Across the media landscape, inventory pricing is increasing but advertising budgets are not. As interest in sports sponsorships and integrations rise, agencies must find the right ways to evaluate these opportunities. Brands must apply the same path of attribution here as they do with their other advertising efforts.

The World Series is a high-profile event with major teams. Last year, it was the Dodgers and the Red Sox, two top five market teams. The series ended in five games, and advertisers were disappointed it didn’t go through the full seven because the campaigns did so well. This year, networks and advertisers continue to hope for a competitive World Series between the Houston Astros and Washington Nationals that continues through all seven games.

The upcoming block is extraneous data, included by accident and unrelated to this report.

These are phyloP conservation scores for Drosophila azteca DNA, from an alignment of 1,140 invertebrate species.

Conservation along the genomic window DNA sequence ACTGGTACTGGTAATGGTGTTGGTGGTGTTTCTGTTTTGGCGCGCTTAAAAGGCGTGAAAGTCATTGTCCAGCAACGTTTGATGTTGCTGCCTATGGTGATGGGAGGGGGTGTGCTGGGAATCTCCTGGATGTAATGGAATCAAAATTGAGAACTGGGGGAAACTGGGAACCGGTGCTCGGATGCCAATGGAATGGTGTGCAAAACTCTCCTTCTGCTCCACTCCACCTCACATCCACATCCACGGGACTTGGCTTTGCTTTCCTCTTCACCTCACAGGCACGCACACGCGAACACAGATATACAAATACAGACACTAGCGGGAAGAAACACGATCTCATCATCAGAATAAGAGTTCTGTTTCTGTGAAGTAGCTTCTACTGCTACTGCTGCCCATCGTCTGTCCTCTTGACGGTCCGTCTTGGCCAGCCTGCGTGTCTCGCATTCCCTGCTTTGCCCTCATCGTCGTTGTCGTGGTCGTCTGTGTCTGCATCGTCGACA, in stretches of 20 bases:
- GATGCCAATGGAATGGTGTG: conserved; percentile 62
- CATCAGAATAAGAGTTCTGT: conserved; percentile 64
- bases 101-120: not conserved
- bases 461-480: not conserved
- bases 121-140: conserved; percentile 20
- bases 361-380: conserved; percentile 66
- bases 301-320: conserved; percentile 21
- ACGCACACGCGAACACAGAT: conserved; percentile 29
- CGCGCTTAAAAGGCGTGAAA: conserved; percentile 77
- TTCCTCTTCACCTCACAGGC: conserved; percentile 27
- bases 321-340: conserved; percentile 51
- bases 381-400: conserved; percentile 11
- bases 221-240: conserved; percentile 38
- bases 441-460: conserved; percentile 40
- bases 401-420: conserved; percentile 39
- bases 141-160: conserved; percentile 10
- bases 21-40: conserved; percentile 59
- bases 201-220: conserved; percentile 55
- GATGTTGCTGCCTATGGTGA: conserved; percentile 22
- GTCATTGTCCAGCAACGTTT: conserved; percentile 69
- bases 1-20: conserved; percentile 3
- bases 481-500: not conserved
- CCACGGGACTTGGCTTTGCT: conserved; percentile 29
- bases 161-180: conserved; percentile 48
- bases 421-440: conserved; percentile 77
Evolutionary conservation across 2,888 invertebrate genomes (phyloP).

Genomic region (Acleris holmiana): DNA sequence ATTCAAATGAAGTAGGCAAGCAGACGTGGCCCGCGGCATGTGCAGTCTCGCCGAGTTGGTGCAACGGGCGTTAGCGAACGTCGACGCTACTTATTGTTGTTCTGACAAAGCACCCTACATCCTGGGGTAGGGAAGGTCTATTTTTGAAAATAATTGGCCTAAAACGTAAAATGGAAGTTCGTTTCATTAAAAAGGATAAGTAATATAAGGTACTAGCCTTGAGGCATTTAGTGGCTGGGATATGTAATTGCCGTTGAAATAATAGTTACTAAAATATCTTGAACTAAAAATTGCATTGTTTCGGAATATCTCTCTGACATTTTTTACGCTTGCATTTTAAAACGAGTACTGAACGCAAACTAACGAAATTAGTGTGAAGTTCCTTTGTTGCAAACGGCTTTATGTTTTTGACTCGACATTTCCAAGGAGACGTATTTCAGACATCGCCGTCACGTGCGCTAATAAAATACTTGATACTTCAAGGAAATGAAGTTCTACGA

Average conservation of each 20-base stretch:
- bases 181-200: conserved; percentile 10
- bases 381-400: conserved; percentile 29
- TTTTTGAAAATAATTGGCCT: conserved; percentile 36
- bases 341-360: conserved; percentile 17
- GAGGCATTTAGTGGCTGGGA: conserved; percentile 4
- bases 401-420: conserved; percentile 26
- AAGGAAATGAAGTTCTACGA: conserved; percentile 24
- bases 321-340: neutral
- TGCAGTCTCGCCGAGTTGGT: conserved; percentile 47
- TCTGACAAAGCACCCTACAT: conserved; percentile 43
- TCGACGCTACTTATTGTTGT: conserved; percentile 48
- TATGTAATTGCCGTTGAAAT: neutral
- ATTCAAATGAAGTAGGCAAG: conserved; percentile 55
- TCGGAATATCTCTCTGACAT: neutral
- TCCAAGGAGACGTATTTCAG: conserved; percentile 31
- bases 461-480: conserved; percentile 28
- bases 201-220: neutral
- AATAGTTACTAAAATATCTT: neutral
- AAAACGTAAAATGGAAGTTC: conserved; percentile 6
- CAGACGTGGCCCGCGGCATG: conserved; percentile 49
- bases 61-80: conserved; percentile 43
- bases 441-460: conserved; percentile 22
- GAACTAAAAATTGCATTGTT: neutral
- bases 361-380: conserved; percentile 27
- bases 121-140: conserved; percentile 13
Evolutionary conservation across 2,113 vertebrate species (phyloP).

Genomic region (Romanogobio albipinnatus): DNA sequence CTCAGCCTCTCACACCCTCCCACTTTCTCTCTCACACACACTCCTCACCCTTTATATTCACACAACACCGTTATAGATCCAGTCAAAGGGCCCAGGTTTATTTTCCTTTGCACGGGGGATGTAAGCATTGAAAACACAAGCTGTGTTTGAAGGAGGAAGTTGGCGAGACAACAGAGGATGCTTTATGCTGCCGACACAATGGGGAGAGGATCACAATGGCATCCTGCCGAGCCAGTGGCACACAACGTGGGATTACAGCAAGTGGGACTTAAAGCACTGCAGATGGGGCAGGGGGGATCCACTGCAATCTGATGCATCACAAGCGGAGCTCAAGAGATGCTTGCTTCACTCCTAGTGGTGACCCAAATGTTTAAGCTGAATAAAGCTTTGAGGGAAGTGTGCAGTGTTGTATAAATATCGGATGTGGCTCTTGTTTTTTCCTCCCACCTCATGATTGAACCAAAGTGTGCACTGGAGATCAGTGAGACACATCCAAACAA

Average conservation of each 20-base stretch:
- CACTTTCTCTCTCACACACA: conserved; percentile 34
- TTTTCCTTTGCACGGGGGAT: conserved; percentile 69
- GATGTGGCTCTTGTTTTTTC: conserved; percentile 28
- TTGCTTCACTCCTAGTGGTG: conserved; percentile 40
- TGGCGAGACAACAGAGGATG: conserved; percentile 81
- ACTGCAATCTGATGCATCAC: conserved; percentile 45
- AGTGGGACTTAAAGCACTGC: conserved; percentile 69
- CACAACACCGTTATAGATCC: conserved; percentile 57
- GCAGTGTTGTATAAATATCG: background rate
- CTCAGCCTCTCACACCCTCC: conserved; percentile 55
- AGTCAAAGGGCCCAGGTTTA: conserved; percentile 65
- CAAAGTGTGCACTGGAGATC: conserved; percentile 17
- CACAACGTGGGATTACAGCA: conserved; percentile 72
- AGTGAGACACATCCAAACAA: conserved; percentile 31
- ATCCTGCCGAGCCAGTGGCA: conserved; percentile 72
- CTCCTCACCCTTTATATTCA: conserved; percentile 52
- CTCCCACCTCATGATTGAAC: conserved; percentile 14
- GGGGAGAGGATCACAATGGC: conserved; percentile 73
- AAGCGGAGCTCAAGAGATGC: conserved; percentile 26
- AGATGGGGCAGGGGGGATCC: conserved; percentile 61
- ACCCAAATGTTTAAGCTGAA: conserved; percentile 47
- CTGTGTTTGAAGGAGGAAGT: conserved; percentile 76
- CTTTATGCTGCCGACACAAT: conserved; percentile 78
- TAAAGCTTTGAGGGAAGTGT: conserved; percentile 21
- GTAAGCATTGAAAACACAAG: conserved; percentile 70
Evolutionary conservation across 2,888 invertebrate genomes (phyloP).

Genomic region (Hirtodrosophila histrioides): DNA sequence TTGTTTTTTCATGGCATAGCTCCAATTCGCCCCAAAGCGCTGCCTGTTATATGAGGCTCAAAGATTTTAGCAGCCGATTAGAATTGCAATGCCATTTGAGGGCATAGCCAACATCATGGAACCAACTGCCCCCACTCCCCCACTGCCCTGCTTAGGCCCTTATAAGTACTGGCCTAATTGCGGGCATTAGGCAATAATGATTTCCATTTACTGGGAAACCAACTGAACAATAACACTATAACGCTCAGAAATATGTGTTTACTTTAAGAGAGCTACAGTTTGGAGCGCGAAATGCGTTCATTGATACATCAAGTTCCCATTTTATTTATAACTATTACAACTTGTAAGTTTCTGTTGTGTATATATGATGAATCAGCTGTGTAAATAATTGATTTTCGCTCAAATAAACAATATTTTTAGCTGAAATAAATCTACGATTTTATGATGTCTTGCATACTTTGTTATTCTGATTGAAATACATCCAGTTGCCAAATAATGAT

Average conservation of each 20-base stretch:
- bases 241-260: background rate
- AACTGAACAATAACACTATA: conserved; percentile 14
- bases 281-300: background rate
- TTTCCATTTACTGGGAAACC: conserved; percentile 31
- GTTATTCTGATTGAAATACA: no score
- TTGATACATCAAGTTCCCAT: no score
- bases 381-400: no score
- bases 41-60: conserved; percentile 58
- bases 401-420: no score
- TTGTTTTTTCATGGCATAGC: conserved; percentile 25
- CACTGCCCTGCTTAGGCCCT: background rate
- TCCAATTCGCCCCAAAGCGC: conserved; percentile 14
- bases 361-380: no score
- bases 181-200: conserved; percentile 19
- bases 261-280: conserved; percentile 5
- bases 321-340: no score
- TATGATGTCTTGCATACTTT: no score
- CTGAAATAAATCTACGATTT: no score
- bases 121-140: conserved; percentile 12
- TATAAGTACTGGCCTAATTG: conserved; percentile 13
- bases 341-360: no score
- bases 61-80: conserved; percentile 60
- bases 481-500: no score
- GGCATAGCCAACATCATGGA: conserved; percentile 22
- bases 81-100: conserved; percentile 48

The Super Bowl, in contrast, is a singular cultural event that is difficult to measure from a KPI standpoint, but it is high in consideration in terms of interest, earned media and social mentions.

Over the past few years, the sports media universe has expanded dramatically. There are the mainstream networks, such as NBC, and cable networks, such as ESPN and Fox Sports, as well as an increase in conference-specific networks, including the Southeastern Conference Network, Big 10 Network and ACC Network. These networks open up sponsorship and integration opportunities that enable brands to deliver direct messages to particular regions and consumer segments. The evolution of these networks has added incremental opportunities for advertising and revenue, and brands of all sizes are taking note.